I was raised Roman Catholic, and was chrismated on Holy Saturdy in 1984 in a large, pan-ethnic Antiochian parish in the city of my birth, Louisville, KY. I now live in Central Pennsylvania, and there are 61 Orthodox parishes within a 60-mile radius of where I live, including the national Carpatho-Russian Cathedral. I go to the local parish here in town, a small OCA parish. In the intervening period when I returned to Indiana for my PhD, there was only a tiny ROCOR mission there.
I am sympathetic to the concerns raised by the original poster and several others, but I merely want to point out how very different they are from my own experience. The Antiochian parish into which I was chrismated had begun as a very ethnic parish. By the time I got there, the parish was probably no more than 50% Arab, and the rest everything else (Greeks, Slavs, several families from India, and many converts). It was, and still is, a thriving parish. At the time, the chanter was still alive, and he chanted Orthros and Vespers (in Syrian chant, which many here on another thread are calling Byzantine), but the choir sang at Divine Liturgy (I was in the choir). We sang the same 8-tone polyphonic chants they do here at the OCA church. The services were all English.
My parish here is also pan-ethnic, though mostly Carpatho-Russian in background, reflecting the demographics of this part of Pennsylvania. It began as the OCA campus mission (it's a college town), and locals started coming here, rather than drive over the mountains to any one of the other available churches. More came, not all of them even Slavic, much less Carpatho-Russian, they bought a small Methodist church, and the rest is history. The parish here is also completely English.
Other than the rather irritating differences in English translation (just enough to trip you up), these two parishes are very similar. They are both in a very real sense American parishes. Each is an ecclesiastical family where ethnic background is never a barrier. In Louisville after Liturgy, you could get raw kibbeh, fried chicken, and curry. Ethnicity was by no means purged, but nobody there insisted that his ethnicity override all else. We were all Orthodox, and we were all Americans. The same is true here. The priest is from Texas and has a drawl you can cut with a knife. Etc.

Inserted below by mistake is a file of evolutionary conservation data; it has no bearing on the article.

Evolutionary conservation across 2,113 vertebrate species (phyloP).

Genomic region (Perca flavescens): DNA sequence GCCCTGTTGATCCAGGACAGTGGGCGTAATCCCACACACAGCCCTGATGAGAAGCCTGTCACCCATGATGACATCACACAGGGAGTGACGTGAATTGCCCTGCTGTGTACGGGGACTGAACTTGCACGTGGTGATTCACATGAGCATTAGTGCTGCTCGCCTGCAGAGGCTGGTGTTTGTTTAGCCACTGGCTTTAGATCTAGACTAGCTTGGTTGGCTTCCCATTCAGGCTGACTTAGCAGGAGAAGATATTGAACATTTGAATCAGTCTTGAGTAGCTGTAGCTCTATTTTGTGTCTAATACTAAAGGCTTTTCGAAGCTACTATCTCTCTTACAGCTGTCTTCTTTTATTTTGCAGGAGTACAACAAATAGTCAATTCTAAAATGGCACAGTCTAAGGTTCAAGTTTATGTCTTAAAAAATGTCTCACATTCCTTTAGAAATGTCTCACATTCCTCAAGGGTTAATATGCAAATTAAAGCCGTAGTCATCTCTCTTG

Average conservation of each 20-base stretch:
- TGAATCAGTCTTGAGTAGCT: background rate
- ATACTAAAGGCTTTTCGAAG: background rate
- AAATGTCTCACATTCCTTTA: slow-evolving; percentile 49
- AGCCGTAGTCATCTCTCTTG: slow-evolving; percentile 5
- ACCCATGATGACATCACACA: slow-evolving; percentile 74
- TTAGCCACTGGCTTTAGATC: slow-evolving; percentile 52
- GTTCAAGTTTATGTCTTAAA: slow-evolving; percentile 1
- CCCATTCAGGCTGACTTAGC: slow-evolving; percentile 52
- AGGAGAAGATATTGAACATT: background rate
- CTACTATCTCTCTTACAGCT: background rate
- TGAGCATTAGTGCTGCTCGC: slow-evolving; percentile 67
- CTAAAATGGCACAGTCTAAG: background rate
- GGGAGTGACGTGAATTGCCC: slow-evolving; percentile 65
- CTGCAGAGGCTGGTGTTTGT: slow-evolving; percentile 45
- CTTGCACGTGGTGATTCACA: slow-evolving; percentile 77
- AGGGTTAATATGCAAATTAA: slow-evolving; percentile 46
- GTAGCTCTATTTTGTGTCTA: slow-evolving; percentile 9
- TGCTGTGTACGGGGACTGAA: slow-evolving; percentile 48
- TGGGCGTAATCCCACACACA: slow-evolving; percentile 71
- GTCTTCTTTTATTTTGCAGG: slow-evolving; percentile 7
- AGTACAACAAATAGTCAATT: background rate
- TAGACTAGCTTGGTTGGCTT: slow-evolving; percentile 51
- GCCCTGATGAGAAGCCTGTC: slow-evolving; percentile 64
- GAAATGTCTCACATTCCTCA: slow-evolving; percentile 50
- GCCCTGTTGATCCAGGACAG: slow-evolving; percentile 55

The only church where I ran into the wall of ethnicity on steroids was the ROCOR mission in Indiana -- and every single one of them was an American convert. Fake accents, 19th century peasant garb, weekly lectures on how we weren't Orthodox unless we supported an absolute monarchy in the United States, and it was a convert church.
I'm not slinging mud at converts. I am one. My point is that it's not necessarily the immigrants or their children or grandchildren who are insisting on liturgical languages nobody can understand, or an ethnic focus to the point of literal anti-Americanism. Since moving to Pennsylvania, I have seen none of that, and my theory is that it's the demographics. There are so many Slavs here, both Orthodox and Byzantine, that they have no need to carry a chip on their shoulders. They're as American as the Germans in the Ohio River Valley where I was raised.
I'm a linguist. I love languages. But I reject utterly the idea that we should learn a foreign language to adapt to immigrants, be it Spanish, or a liturgical language in an Orthodox church, and for exactly the same reason (I somehow doubt that if a bunch of Lutherans set up a mission in Russia, then held English services and made up reasons to demand that the local populace learn English to accommodate them, that it would work very well, in fact, I suspect the Russians would be screaming bloody murder; that we tolerate it at all in the United States is a testament itself). If the parish here weren't English, I'd drive to one that was.
There will be no American Orthodox church until we Orthodox accept that fact that we are in America, and we do not have any special license here and have to follow the same rules as everyone else. The Catholics realized it. We can, too.